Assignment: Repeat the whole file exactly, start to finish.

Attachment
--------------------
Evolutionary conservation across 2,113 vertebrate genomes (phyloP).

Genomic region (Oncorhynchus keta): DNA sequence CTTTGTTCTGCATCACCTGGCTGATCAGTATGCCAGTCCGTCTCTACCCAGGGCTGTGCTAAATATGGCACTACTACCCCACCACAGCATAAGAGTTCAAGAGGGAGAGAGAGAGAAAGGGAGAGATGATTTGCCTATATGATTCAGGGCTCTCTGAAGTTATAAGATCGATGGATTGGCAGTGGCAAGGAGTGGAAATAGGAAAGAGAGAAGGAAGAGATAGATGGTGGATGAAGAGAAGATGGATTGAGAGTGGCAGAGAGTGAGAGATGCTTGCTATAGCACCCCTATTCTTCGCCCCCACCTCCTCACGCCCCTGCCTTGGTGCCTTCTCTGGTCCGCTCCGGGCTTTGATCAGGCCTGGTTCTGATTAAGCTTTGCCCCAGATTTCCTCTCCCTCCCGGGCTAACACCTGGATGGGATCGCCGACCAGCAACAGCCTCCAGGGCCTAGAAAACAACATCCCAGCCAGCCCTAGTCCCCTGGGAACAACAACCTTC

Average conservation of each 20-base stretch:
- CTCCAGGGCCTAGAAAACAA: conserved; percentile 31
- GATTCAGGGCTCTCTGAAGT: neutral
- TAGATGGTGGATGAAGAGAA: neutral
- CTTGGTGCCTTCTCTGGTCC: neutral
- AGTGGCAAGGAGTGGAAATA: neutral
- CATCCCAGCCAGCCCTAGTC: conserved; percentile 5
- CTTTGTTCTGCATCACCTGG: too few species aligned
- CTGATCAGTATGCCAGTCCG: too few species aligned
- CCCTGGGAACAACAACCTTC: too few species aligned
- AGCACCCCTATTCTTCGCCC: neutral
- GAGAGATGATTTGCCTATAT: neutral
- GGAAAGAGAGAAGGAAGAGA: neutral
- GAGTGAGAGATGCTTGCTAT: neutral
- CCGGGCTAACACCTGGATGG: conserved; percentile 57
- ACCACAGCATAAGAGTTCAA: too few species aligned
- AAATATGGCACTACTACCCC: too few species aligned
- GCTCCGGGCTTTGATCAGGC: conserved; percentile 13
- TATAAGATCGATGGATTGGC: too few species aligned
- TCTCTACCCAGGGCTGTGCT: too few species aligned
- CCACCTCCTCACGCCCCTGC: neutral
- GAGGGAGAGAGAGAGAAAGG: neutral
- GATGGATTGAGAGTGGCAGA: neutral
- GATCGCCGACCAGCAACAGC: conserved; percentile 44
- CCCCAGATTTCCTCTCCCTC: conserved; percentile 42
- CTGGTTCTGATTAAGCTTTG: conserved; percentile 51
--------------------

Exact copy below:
Evolutionary conservation across 2,113 vertebrate genomes (phyloP).

Genomic region (Oncorhynchus keta): DNA sequence CTTTGTTCTGCATCACCTGGCTGATCAGTATGCCAGTCCGTCTCTACCCAGGGCTGTGCTAAATATGGCACTACTACCCCACCACAGCATAAGAGTTCAAGAGGGAGAGAGAGAGAAAGGGAGAGATGATTTGCCTATATGATTCAGGGCTCTCTGAAGTTATAAGATCGATGGATTGGCAGTGGCAAGGAGTGGAAATAGGAAAGAGAGAAGGAAGAGATAGATGGTGGATGAAGAGAAGATGGATTGAGAGTGGCAGAGAGTGAGAGATGCTTGCTATAGCACCCCTATTCTTCGCCCCCACCTCCTCACGCCCCTGCCTTGGTGCCTTCTCTGGTCCGCTCCGGGCTTTGATCAGGCCTGGTTCTGATTAAGCTTTGCCCCAGATTTCCTCTCCCTCCCGGGCTAACACCTGGATGGGATCGCCGACCAGCAACAGCCTCCAGGGCCTAGAAAACAACATCCCAGCCAGCCCTAGTCCCCTGGGAACAACAACCTTC

Average conservation of each 20-base stretch:
- CTCCAGGGCCTAGAAAACAA: conserved; percentile 31
- GATTCAGGGCTCTCTGAAGT: neutral
- TAGATGGTGGATGAAGAGAA: neutral
- CTTGGTGCCTTCTCTGGTCC: neutral
- AGTGGCAAGGAGTGGAAATA: neutral
- CATCCCAGCCAGCCCTAGTC: conserved; percentile 5
- CTTTGTTCTGCATCACCTGG: too few species aligned
- CTGATCAGTATGCCAGTCCG: too few species aligned
- CCCTGGGAACAACAACCTTC: too few species aligned
- AGCACCCCTATTCTTCGCCC: neutral
- GAGAGATGATTTGCCTATAT: neutral
- GGAAAGAGAGAAGGAAGAGA: neutral
- GAGTGAGAGATGCTTGCTAT: neutral
- CCGGGCTAACACCTGGATGG: conserved; percentile 57
- ACCACAGCATAAGAGTTCAA: too few species aligned
- AAATATGGCACTACTACCCC: too few species aligned
- GCTCCGGGCTTTGATCAGGC: conserved; percentile 13
- TATAAGATCGATGGATTGGC: too few species aligned
- TCTCTACCCAGGGCTGTGCT: too few species aligned
- CCACCTCCTCACGCCCCTGC: neutral
- GAGGGAGAGAGAGAGAAAGG: neutral
- GATGGATTGAGAGTGGCAGA: neutral
- GATCGCCGACCAGCAACAGC: conserved; percentile 44
- CCCCAGATTTCCTCTCCCTC: conserved; percentile 42
- CTGGTTCTGATTAAGCTTTG: conserved; percentile 51